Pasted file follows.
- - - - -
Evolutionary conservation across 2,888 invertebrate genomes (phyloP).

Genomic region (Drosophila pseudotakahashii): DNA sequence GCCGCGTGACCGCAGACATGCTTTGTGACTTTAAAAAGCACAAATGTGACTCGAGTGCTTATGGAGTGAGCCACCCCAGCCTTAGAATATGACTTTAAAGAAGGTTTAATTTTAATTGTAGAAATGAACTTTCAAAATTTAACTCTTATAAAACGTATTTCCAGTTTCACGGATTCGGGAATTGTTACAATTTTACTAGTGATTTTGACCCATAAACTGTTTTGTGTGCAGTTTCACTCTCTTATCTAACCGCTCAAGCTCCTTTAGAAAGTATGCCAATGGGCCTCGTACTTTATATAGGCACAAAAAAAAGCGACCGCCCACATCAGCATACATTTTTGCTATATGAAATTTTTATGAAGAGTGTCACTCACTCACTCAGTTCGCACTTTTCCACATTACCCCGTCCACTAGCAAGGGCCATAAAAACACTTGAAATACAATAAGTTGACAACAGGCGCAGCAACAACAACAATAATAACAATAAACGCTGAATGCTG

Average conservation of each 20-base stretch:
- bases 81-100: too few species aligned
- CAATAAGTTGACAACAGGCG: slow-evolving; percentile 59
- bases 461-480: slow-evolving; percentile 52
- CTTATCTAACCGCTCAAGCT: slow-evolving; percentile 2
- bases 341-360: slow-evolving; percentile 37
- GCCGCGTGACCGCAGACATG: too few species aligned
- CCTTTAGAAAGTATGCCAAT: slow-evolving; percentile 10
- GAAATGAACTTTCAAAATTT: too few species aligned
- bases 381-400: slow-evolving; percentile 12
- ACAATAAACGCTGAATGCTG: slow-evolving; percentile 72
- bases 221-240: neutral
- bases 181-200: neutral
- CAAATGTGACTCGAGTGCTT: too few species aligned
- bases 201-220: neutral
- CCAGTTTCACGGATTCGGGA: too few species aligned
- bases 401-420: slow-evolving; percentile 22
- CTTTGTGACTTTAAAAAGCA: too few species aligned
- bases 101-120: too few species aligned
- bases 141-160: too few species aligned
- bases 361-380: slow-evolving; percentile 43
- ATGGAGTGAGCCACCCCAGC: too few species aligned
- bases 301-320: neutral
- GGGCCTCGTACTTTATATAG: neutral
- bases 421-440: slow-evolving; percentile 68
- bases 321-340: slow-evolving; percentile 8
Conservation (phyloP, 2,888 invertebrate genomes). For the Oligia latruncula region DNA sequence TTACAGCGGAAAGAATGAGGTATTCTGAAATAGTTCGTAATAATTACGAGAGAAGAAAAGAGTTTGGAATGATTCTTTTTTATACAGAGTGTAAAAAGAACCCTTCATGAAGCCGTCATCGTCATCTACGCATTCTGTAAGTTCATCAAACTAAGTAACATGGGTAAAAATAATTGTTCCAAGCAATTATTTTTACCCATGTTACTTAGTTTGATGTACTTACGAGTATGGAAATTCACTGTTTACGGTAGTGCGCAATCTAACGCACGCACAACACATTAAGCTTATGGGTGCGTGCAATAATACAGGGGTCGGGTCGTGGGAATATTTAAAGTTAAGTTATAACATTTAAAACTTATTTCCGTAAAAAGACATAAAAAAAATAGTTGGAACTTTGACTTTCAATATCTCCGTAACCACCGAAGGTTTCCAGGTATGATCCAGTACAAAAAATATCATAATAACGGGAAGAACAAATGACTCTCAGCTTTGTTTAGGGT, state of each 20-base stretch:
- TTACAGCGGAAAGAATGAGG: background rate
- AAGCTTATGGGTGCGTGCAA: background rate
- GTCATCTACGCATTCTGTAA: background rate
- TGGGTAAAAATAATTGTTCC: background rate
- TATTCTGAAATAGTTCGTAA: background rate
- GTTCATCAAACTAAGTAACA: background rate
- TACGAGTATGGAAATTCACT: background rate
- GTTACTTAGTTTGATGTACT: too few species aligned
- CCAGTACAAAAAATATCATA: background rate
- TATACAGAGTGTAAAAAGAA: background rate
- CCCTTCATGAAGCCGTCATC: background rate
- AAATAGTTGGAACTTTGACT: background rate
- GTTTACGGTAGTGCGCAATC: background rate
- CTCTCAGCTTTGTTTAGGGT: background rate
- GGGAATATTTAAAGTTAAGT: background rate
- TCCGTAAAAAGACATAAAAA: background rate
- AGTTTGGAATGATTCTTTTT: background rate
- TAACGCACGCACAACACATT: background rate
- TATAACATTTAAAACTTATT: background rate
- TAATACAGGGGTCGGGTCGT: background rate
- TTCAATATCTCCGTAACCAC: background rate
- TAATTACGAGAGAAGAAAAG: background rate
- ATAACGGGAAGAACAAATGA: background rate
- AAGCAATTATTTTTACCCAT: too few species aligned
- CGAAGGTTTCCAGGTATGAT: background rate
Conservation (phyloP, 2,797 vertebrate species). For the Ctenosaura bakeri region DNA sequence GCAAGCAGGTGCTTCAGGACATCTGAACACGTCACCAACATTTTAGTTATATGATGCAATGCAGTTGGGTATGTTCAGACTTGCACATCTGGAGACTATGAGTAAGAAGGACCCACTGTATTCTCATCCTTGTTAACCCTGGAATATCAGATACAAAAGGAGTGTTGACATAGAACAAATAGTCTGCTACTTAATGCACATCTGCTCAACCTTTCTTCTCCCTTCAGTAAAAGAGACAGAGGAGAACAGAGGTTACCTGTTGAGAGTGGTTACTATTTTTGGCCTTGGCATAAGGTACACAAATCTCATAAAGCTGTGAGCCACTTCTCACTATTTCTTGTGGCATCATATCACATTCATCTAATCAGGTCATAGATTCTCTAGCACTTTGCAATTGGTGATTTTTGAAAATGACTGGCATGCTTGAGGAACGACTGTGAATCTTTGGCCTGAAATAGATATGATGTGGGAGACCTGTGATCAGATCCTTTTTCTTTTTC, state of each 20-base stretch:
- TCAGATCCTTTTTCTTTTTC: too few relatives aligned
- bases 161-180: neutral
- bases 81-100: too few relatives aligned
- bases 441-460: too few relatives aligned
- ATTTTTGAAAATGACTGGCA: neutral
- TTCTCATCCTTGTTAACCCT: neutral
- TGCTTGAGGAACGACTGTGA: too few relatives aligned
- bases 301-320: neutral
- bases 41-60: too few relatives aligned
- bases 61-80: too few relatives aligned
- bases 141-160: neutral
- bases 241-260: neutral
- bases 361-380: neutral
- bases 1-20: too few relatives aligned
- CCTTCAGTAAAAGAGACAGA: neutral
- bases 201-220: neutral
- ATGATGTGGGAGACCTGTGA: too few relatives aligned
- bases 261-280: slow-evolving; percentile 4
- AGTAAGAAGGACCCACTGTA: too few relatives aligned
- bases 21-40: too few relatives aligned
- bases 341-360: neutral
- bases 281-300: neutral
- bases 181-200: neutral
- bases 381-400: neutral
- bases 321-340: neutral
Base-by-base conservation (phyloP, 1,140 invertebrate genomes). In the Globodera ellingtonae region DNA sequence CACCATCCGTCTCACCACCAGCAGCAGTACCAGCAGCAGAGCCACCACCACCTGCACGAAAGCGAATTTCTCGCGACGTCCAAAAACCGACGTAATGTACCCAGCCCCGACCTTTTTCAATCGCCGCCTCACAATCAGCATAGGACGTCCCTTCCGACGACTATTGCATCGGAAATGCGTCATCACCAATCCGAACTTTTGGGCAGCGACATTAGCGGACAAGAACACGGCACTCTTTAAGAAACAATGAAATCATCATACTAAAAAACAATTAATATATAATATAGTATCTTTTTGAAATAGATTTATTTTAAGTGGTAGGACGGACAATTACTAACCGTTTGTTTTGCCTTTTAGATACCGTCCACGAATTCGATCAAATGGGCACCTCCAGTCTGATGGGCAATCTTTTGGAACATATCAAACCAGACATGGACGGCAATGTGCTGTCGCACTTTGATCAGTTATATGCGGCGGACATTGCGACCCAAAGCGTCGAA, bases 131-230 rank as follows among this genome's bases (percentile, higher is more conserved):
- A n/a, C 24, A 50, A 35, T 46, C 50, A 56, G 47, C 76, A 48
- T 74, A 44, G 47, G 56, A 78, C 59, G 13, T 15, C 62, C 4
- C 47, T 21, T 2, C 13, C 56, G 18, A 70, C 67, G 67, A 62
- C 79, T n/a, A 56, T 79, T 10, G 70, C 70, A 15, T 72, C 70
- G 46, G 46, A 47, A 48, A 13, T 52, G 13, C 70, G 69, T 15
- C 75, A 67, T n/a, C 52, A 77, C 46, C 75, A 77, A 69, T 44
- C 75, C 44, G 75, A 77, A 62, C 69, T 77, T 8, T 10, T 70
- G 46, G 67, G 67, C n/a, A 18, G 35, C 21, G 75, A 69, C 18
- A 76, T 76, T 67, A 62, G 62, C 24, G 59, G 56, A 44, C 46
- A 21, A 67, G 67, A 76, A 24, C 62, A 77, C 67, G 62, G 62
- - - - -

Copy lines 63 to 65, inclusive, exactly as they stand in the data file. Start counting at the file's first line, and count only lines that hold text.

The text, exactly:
- bases 301-320: neutral
- bases 41-60: too few relatives aligned
- bases 61-80: too few relatives aligned